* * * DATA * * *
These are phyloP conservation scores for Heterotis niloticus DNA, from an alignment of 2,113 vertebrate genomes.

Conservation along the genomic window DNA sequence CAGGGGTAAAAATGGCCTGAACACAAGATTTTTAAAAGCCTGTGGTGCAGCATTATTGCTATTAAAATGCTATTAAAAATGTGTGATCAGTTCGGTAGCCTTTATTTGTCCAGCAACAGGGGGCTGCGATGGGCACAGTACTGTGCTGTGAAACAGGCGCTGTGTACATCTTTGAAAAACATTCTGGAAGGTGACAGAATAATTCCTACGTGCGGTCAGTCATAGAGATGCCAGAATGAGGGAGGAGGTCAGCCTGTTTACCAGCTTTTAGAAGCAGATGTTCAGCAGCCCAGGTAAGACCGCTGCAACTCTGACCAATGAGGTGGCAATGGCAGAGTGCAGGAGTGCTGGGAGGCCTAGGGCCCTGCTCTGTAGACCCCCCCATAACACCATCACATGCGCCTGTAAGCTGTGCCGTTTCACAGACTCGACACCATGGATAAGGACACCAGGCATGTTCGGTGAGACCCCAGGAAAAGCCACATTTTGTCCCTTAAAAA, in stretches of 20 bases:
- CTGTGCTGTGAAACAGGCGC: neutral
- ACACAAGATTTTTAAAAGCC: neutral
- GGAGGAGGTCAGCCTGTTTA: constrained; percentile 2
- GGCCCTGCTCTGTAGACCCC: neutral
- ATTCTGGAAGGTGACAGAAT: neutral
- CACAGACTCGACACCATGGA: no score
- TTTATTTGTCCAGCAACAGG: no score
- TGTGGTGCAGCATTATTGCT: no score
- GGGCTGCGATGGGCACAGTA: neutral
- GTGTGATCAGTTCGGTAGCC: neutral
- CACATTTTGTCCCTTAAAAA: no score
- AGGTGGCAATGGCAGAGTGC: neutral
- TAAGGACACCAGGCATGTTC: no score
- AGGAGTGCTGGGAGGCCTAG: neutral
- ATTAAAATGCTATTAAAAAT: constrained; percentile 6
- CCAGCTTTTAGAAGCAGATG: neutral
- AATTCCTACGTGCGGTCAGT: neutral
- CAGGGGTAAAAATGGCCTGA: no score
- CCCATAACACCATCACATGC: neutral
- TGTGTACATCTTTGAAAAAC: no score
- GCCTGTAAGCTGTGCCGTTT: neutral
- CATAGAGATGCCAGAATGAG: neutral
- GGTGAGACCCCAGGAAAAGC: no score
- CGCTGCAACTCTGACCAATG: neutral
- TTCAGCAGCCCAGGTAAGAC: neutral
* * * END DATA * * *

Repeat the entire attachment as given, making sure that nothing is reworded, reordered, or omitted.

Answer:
These are phyloP conservation scores for Heterotis niloticus DNA, from an alignment of 2,113 vertebrate genomes.

Conservation along the genomic window DNA sequence CAGGGGTAAAAATGGCCTGAACACAAGATTTTTAAAAGCCTGTGGTGCAGCATTATTGCTATTAAAATGCTATTAAAAATGTGTGATCAGTTCGGTAGCCTTTATTTGTCCAGCAACAGGGGGCTGCGATGGGCACAGTACTGTGCTGTGAAACAGGCGCTGTGTACATCTTTGAAAAACATTCTGGAAGGTGACAGAATAATTCCTACGTGCGGTCAGTCATAGAGATGCCAGAATGAGGGAGGAGGTCAGCCTGTTTACCAGCTTTTAGAAGCAGATGTTCAGCAGCCCAGGTAAGACCGCTGCAACTCTGACCAATGAGGTGGCAATGGCAGAGTGCAGGAGTGCTGGGAGGCCTAGGGCCCTGCTCTGTAGACCCCCCCATAACACCATCACATGCGCCTGTAAGCTGTGCCGTTTCACAGACTCGACACCATGGATAAGGACACCAGGCATGTTCGGTGAGACCCCAGGAAAAGCCACATTTTGTCCCTTAAAAA, in stretches of 20 bases:
- CTGTGCTGTGAAACAGGCGC: neutral
- ACACAAGATTTTTAAAAGCC: neutral
- GGAGGAGGTCAGCCTGTTTA: constrained; percentile 2
- GGCCCTGCTCTGTAGACCCC: neutral
- ATTCTGGAAGGTGACAGAAT: neutral
- CACAGACTCGACACCATGGA: no score
- TTTATTTGTCCAGCAACAGG: no score
- TGTGGTGCAGCATTATTGCT: no score
- GGGCTGCGATGGGCACAGTA: neutral
- GTGTGATCAGTTCGGTAGCC: neutral
- CACATTTTGTCCCTTAAAAA: no score
- AGGTGGCAATGGCAGAGTGC: neutral
- TAAGGACACCAGGCATGTTC: no score
- AGGAGTGCTGGGAGGCCTAG: neutral
- ATTAAAATGCTATTAAAAAT: constrained; percentile 6
- CCAGCTTTTAGAAGCAGATG: neutral
- AATTCCTACGTGCGGTCAGT: neutral
- CAGGGGTAAAAATGGCCTGA: no score
- CCCATAACACCATCACATGC: neutral
- TGTGTACATCTTTGAAAAAC: no score
- GCCTGTAAGCTGTGCCGTTT: neutral
- CATAGAGATGCCAGAATGAG: neutral
- GGTGAGACCCCAGGAAAAGC: no score
- CGCTGCAACTCTGACCAATG: neutral
- TTCAGCAGCCCAGGTAAGAC: neutral